OKAY, but I'm highly suspicious of any argument that says let's not believe what the bible says. You can't just say "well I'm not going to believe that part because I don't like it." This explanation is only plausible if we have some reason to think the author did not intend for it to be understood as a literal historical account, and that the original audience also understood that.

But everything in the life of David seems very realistic- I say that because there are no miracles. Seriously- David didn't get any miracles. He didn't literally hear God's voice either- prophets came and told him things. And that incident with Goliath was a one-in-a-million shot, which God had everything to do with, but as it doesn't require any upheavals of natural laws, it's not technically a miracle.

David and Goliath, Matrix style. Image source.

And I actually really like that about David. He's like the average Christian today- he didn't see anyone walk on water or anything, but he interpreted the things that happened in his life as signs of God's work. God protected him in all his battles. God sent a prophet to tell him he would be king, and then many years later that promise came true. Etc.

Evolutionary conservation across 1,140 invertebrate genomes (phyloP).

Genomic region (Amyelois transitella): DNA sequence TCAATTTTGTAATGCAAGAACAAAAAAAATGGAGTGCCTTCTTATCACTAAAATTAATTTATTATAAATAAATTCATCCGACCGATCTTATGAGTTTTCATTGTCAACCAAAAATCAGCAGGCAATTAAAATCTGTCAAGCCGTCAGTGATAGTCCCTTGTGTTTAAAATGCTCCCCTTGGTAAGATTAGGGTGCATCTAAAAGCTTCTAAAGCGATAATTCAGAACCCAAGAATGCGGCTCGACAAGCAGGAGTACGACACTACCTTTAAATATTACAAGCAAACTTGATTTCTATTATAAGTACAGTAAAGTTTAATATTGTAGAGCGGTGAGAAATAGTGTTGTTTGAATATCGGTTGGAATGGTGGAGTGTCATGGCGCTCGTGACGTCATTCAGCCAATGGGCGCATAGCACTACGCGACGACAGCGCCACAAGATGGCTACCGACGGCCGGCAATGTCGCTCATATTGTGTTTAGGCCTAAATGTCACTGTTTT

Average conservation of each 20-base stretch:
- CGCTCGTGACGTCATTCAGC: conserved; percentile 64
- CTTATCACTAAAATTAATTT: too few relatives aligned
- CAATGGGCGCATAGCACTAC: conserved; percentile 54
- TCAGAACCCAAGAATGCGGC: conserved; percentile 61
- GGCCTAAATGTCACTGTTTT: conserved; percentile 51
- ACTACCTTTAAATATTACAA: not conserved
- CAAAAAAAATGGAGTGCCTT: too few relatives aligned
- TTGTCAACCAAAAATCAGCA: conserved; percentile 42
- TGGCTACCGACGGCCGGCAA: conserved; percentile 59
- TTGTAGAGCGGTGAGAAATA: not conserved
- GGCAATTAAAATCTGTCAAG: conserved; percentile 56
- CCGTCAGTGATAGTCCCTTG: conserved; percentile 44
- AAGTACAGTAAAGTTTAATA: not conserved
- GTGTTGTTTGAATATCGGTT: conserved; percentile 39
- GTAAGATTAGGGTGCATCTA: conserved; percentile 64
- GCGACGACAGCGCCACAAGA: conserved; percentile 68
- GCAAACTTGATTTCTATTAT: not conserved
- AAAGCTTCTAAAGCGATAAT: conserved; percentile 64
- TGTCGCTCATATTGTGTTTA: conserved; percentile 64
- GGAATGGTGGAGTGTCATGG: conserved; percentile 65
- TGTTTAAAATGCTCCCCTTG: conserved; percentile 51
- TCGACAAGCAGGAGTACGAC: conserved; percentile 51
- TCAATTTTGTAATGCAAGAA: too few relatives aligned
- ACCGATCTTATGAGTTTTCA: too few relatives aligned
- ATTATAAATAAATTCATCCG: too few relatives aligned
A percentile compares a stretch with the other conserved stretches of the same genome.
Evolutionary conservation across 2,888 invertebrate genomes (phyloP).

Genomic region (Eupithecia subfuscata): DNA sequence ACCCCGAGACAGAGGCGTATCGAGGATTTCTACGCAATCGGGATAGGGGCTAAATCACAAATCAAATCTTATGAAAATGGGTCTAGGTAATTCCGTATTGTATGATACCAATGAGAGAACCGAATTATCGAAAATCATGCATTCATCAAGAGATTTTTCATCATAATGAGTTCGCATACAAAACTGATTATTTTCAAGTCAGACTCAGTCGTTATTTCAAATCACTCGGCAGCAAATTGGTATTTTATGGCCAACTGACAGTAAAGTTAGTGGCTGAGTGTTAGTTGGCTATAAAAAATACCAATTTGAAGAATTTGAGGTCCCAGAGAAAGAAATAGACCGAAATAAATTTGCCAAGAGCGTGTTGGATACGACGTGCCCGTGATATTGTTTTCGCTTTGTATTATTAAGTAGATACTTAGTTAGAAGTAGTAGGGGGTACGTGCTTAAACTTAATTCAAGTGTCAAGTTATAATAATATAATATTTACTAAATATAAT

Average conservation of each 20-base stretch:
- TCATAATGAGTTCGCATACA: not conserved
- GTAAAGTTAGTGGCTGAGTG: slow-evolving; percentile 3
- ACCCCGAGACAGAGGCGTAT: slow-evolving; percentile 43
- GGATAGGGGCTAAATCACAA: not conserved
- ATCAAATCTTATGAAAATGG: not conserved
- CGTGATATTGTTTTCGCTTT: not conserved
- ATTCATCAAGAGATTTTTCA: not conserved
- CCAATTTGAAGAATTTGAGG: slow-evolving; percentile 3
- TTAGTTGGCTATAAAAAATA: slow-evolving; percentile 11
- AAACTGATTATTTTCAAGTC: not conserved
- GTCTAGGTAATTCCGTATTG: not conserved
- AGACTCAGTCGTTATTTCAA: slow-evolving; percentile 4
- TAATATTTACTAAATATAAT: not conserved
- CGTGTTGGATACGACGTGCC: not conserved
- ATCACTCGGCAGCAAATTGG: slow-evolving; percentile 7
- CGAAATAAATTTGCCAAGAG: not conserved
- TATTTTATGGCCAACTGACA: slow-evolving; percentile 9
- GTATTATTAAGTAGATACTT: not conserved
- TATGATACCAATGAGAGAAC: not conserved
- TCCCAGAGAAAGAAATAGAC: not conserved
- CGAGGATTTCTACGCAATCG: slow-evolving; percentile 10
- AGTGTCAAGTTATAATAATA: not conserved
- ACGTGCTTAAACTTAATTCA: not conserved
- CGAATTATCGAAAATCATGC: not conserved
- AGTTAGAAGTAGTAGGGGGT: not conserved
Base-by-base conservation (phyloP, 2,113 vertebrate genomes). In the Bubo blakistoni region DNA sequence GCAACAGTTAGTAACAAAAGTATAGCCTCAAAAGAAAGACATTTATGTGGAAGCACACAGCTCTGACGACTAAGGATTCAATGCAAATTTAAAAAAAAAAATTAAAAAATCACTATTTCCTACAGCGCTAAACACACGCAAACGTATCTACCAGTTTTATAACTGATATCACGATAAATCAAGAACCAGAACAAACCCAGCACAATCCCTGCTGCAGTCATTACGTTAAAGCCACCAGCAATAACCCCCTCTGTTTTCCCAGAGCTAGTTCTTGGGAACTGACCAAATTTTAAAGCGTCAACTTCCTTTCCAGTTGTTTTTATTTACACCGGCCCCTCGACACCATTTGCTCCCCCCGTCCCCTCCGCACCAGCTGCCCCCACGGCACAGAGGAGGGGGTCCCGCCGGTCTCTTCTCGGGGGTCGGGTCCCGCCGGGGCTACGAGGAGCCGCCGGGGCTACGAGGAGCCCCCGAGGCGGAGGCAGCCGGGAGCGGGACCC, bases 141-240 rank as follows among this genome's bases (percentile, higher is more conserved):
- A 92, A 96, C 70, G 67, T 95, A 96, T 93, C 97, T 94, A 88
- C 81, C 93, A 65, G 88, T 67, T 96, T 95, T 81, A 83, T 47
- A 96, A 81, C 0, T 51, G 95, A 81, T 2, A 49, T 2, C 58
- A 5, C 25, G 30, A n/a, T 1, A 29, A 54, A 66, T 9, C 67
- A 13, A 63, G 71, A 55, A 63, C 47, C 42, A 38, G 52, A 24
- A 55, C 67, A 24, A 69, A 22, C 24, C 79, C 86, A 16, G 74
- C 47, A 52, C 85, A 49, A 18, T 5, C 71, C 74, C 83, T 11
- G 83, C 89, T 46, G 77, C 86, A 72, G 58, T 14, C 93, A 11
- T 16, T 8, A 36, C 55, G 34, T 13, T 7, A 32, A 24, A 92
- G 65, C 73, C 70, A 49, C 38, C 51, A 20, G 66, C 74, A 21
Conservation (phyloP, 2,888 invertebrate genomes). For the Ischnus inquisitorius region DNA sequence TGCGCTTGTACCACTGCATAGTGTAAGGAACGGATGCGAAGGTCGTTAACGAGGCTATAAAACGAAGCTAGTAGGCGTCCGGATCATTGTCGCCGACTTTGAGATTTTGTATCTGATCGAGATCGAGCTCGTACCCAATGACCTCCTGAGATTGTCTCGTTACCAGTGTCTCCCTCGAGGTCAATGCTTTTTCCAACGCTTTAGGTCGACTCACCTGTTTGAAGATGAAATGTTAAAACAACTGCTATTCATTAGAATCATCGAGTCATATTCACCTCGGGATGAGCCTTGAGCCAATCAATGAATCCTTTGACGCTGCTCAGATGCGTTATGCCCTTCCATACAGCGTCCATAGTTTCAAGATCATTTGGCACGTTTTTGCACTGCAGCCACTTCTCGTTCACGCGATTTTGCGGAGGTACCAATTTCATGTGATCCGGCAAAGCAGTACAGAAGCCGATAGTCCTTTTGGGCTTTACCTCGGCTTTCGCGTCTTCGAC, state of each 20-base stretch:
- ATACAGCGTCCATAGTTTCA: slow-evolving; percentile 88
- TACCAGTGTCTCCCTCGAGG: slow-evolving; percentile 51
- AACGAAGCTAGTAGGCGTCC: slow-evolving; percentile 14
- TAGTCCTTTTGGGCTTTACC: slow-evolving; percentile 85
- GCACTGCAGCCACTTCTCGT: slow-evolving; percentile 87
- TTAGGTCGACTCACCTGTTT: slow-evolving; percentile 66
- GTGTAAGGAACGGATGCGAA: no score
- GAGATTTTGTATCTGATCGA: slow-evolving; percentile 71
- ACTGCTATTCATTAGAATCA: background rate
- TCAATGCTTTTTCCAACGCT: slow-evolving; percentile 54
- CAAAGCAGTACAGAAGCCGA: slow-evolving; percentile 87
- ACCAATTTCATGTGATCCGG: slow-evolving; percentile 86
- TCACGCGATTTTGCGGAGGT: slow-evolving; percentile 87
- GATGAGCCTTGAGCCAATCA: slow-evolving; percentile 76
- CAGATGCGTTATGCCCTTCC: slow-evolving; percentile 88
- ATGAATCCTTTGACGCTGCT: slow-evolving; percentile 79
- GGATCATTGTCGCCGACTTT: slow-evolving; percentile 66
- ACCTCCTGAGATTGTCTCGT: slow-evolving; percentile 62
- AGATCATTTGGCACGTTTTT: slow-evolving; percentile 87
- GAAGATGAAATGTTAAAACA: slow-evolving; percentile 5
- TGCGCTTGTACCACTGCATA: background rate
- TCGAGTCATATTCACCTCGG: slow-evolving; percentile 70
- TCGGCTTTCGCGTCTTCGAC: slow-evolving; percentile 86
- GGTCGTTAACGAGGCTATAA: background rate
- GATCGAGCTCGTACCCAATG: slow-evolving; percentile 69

So I have no reason to think that the stories of David are anything other than historical accounts of things that actually happened.

2. David was the king, so he actually WAS more valuable than those 70,000 people. His actions DO affect them, because he's the king.

The bible gives a lot of guidelines for leadership, and says that it's a very big responsibility because your decisions affect a lot of people. James 3:1 even says, "Not many of you should presume to be teachers, my brothers, because you know that we who teach will be judged more strictly." So maybe, as the king, it's only natural that David's actions have very severe consequences for the people he governs.

Maybe, but I don't really buy this. Yes, a leader's mistakes can have very harmful consequences for the citizens they rule, but that's just the logical outcome of having centralized government. It's not because God has ordained that common people SHOULD suffer if someone in charge does something dumb.

So in this case, people suffered and died not because that was the unfortunate outcome of a natural chain of events that David started, but because God was unhappy with David's sin and chose to start a plague. (Or maybe it actually WAS somehow a "natural chain of events" and the writer interpreted it as something God did...? Umm, but how does a census cause a plague?)